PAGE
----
Pictured Above: Riverhead Youth Coalition members ask Meet & Greet attendees to guess the answers to questions about youth substance use.
A hefty number of new students has joined the Riverhead Youth Coalition this year, joining a peer group of role models for how to live drug and alcohol-free lives in high school.
But one of those students’ top concerns is one that has rapidly become a societal norm — vaping.
The students shared their work at the annual Meet and Greet sponsored by the Riverhead Community Coalition for Safe and Drug-Free Youth at the Riverhead Firehouse April 11.
The Riverhead Youth Coalition was formed by the Community Coalition four years ago in an effort to get students involved in spreading the word about the dangers of youth substance use. The junior high and high school students involved in the coalition recruit graduating sixth graders at the Pulaski Street School.
This past year, they recruited 40 incoming seventh graders, who have spent this school year recording public service announcements about the dangers of substance use, educating the public about the legal penalties of providing substances to minors, learning about the ways students access substances in the community and volunteering at medication take-back days.
“We sign a contract that we will not use drugs or alcohol,” junior Max Solarz told the crowd at the Meet and Greet. “We like to walk the walk and talk the talk.”
Much of the students’ work is based on surveys conducted at Riverhead High School, in which students share statistics that might sadden people who are concerned about kids.
Coalition Coordinator Kelly Miloski told the crowd that the use of e-cigarettes, in which a nicotine oil is vaporized and inhaled, commonly known as ‘vaping,’ “is an epidemic in our country.”
“I’ve never seen a substance use increase this much, ever,” she told the crowd. “Nearly 30 places in Riverhead sell vape products.”
She added that 22 percent of Riverhead eighth graders and 40 percent of 12th graders have tried vaping, compared with the national average of 6 and 16 percent, respectively.
The Youth Coalition has met with county legislators in support of banning flavored vaping liquids, with flavors like mango and pop rocks that are designed to entice young users.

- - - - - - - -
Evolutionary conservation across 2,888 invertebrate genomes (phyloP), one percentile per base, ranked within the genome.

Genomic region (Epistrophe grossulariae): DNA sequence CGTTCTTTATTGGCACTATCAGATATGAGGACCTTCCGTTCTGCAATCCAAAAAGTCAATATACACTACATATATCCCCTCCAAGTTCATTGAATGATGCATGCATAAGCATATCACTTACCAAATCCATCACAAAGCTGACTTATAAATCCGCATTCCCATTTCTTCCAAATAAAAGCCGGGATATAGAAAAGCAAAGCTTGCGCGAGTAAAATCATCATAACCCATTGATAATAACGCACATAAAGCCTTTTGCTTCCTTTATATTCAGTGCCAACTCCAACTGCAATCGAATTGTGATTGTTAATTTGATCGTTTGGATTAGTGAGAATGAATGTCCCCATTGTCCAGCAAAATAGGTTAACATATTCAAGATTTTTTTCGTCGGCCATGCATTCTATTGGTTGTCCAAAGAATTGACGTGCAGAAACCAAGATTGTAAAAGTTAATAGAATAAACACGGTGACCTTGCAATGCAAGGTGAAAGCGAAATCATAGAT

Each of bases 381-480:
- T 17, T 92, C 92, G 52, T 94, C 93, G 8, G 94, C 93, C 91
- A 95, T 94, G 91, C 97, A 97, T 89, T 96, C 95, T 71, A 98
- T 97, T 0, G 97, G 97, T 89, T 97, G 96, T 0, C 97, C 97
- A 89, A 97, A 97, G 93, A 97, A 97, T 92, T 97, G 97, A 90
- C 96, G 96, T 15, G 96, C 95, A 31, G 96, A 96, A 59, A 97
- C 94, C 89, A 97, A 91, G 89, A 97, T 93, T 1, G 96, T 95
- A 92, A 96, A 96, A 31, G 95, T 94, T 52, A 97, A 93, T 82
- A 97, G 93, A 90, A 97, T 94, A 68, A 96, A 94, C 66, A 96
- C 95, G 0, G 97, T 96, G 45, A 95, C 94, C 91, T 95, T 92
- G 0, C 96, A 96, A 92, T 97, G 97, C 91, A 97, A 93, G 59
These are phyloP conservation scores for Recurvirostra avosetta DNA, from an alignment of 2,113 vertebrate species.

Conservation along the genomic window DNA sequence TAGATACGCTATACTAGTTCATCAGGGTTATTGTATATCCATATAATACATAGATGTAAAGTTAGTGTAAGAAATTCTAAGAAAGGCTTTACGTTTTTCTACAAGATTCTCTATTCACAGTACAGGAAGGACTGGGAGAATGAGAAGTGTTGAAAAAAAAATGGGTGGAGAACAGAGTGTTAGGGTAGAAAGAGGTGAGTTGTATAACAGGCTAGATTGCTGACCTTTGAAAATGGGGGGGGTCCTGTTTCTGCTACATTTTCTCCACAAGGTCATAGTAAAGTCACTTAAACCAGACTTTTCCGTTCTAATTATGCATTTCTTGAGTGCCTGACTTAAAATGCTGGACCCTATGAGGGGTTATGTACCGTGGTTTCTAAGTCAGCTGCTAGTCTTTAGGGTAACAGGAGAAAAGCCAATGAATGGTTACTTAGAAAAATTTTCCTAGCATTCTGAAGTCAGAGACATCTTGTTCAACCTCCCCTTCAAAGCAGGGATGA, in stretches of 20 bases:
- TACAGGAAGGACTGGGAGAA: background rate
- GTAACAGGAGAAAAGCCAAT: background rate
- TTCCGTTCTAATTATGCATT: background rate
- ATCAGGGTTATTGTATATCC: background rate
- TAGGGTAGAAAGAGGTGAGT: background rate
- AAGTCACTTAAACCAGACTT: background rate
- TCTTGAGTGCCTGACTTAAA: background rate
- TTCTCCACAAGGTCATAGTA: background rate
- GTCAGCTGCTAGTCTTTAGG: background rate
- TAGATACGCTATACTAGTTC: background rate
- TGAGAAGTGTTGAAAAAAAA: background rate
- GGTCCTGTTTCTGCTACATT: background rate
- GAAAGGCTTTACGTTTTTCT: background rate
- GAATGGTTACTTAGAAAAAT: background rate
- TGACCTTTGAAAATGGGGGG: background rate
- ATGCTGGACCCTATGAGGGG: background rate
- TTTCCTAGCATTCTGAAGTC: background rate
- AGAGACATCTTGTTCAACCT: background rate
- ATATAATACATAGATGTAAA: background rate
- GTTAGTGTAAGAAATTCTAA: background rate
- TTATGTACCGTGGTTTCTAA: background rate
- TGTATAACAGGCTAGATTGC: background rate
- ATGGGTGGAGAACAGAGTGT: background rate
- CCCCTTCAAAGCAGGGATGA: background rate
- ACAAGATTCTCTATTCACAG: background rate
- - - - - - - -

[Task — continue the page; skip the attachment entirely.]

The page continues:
Many of the youth members present said they were most concerned about vaping.
“This is a big topic for RYC. We see e-cigarettes every day,” said sophomore Viktoria Skobodzinski. “The Riverhead Middle School asked us to give a presentation to the parents of middle school students on vaping. We truly wanted to show parents how vaping affects their kids.”
Seventh grader Mirna Queley Canal, a new Coalition member, said the most prevalent problem she sees is vaping. She also volunteers with the coalition at medication take-back days at Peconic Bay Medical Center. To date, the coalition’s medication take-back days have collected more than 6,000 pounds of unwanted medications.
The next medication take-back day at PBMC will be held on Saturday, April 27 from 10 a.m. to 2 p.m. in conjunction with the DEA’s National Take-Back Day.
Seventh grader Simon Lucarelli has volunteered with the Coalition to monitor public events like the August Polish Town Fair, letting coalition members know if he sees people drinking outside of designated areas, where people who are old enough to drink have to have a wristband and drink out of plastic cups. He said he’s seen people drinking out of bottles in paper bags at the fair.
Sophomore Imani Thomas has been working with the Coalition’s peer leadership program, educating Pulaski Street School kids about the dangers of substance use.
“It’s such a great feeling walking in knowing that the kids actually want to know what’s going on,” she said.
The coalition has also been tackling youth drinking — their surveys show that 27 percent of tenth graders at RHS are drinking, up from the national average of 19 percent, and 46.7 percent of seniors report that they’ve had alcohol at someone else’s house with the permission of parents in that house.
“Before you panic, it may be just a few houses where a bunch of kids are going there, but it’s illegal if you know about it and it happens in your house, said Ms. Miloski.
“We live in a society where alcohol use has been normalized, but it kills more people than other drugs,” she said, adding that it’s a goal of the coalition to delay the onset of alcohol use.
Despite the rapidly increasing social acceptance of marijuana use in recent years, the Coalition’s message on marijuana is also about delaying the onset of use.
Ms. Miloski pointed out that research has been very clear that marijuana use is detrimental to developing brains.
“Youth marijuana use is never ok,” she said, adding that the active compound in marijuana, THC, “primes the brain” to be more receptive to drugs like heroin.
Thirty-one percent of RHS seniors reported that they’d used marijuana in the past 30 days.
The coalition, which in February was awarded a Coalition of Excellence award by the Community Anti-Drug Coalitions of America, plans to continue to work in the upcoming year to reduce youth access to substances, and collect data to implement effective strategies, said Ms. Miloski.
“We want to change the norms,” she said.
“We focus on prevention,” said Felicia Scocozza, the Executive Director of Riverhead CAP, with oversees the Coalition. “Three-quarters of adults in substance abuse programs initiated use before age 17…. We want to decrease youth access and availability.”